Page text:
Dir. by Trey Parker - 1 hr. 38 min.
by Clayton Hollifield
There is one thing that Trey Parker (and long-time collaborator Matt Stone) manage to do better than anyone else: make cheesy, horrible material based on cheesy, horrible material, and have it come out awesome and funny. The problem with making something deliberately awful and low-rent is that even if you succeed at your goals one hundred percent, you're still left with something awful and low-rent. There's no way to win this game; for ninety-nine percent of people, if you start with crap, you end up with crap. But "Team America: World Police" is proof that Parker and Stone belong to the one percent; a political action movie about terrorism made with puppets (with visible strings) is a patently bad idea that ends up being hilarious and awesome.
After a strike against terrorists in Paris that leaves the city in ruins and their squad leader dead, Team America is in need of a new leader. Gary, a Broadway actor working on a play called "Lease," is recruited for the team. He reluctantly joins, and Team America must work to thwart Kim Jong-Il's diabolical plot, and face off against the Film Actor's Guild, led by Alec Baldwin, and their liberal criticism of Team America.
Usually, making a film that makes liberal use of action movie cliches would end up lame and difficult to watch. Viewers are sophisticated enough at this point that just pointing out the tropes of a genre isn't sufficient as a critique or as a basis for satire without something more being brought to the situation. Genre films work largely because the filmmakers are able to use the cliches, and not draw attention to them while using them. But making an action movie with puppets? Perfect. There are still action scenes (even a Matrix moment), there are explosions and lines delivered through gritted teeth. But the fact that it's all done with puppets makes "Team America" pretty funny. That, and Parker (and Stone) deliberately and gleefully go flying past the line of appropriateness over and over again.
There are two kinds of great stuff in "Team America": the soundtrack, and the scenes where it's even better because it's puppets doing awful things. Much of the movie is just the cliche action scenes, but executed with absurd seriousness, and really great, ridiculous lines. But there are also two great comedic scenes, even beyond the standard-issue action material that's been made funny. There's an extended sex scene between two characters. Does it matter that neither of the puppets have genitals? Nope. It's actually funnier, because I'm pretty sure everyone's taken two Barbie dolls and made them do X-rated things to each other, if only to get a quick laugh out of one of your friends. So the idea of someone doing that in a multi-million dollar film, and having it projected onto big screen all across the world? Awesome. The other great scene is the dicks, pussies, and assholes analogy that Gary launches into, when called upon to out-act Alec Baldwin. The monologue sums up everything great about Parker and Stone's material; it's so vulgar it's hard to repeat publicly, it's completely insane, and yet makes perfect sense.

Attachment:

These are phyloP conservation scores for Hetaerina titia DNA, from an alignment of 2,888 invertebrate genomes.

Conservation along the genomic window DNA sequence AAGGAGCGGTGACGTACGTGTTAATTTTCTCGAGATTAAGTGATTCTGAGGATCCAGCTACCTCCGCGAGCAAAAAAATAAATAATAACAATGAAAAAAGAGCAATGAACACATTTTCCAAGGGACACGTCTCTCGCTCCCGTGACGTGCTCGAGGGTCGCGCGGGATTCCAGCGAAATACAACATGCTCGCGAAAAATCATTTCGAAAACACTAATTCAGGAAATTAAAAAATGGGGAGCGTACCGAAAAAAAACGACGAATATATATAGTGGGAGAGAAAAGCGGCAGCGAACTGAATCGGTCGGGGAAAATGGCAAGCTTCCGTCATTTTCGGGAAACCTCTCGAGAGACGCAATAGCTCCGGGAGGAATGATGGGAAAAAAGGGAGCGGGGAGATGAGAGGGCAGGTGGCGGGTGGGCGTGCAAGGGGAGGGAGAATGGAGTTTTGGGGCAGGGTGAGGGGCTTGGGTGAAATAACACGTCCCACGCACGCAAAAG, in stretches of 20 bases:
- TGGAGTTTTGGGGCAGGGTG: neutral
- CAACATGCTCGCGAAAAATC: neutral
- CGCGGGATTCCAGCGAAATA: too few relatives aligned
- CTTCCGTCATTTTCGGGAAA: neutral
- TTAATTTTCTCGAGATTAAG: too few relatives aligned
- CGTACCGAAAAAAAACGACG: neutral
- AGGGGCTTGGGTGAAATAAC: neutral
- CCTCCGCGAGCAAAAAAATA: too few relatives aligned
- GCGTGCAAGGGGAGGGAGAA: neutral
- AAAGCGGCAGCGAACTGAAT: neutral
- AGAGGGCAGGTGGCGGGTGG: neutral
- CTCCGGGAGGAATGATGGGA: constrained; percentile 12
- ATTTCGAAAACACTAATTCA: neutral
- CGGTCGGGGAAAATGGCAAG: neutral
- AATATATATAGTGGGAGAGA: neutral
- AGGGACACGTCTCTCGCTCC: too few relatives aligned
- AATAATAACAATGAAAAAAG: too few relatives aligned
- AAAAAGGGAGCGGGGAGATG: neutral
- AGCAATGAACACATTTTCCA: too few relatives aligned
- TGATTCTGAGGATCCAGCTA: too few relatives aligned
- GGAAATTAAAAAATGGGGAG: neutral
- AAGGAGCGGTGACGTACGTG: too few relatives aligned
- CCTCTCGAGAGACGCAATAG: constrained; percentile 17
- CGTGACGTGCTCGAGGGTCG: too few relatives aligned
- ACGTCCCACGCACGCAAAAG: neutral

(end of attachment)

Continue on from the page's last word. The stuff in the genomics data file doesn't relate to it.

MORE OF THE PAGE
And, as you might expect by now, any soundtrack by the "South Park" guys is going to be a complete winner. It's really hard not to want to run around screaming, "America, fuck yeah!" after seeing "Team America." There's more than just that one song, though, and I'm left scratching my head at how I could have managed not to have acquired this soundtrack by now. That's going to have to be rectified sooner rather than later.
"Team America: World Police" isn't the best film that Parker and Stone have made; the South Park film is probably untoppable. But it's probably the second best movie they've made, maybe only because they had something resembling a budget this time around. There's no way this will leave you disappointed, unless you simply can't fathom that being too patriotic is a thing, and a thing to mock. But then again, if that was the case, you'd have to be one of those people that get duped by "The Onion" headlines not to know exactly what you were getting in for when you sat down and watched this movie.
3.5 / 5 - TV (HD)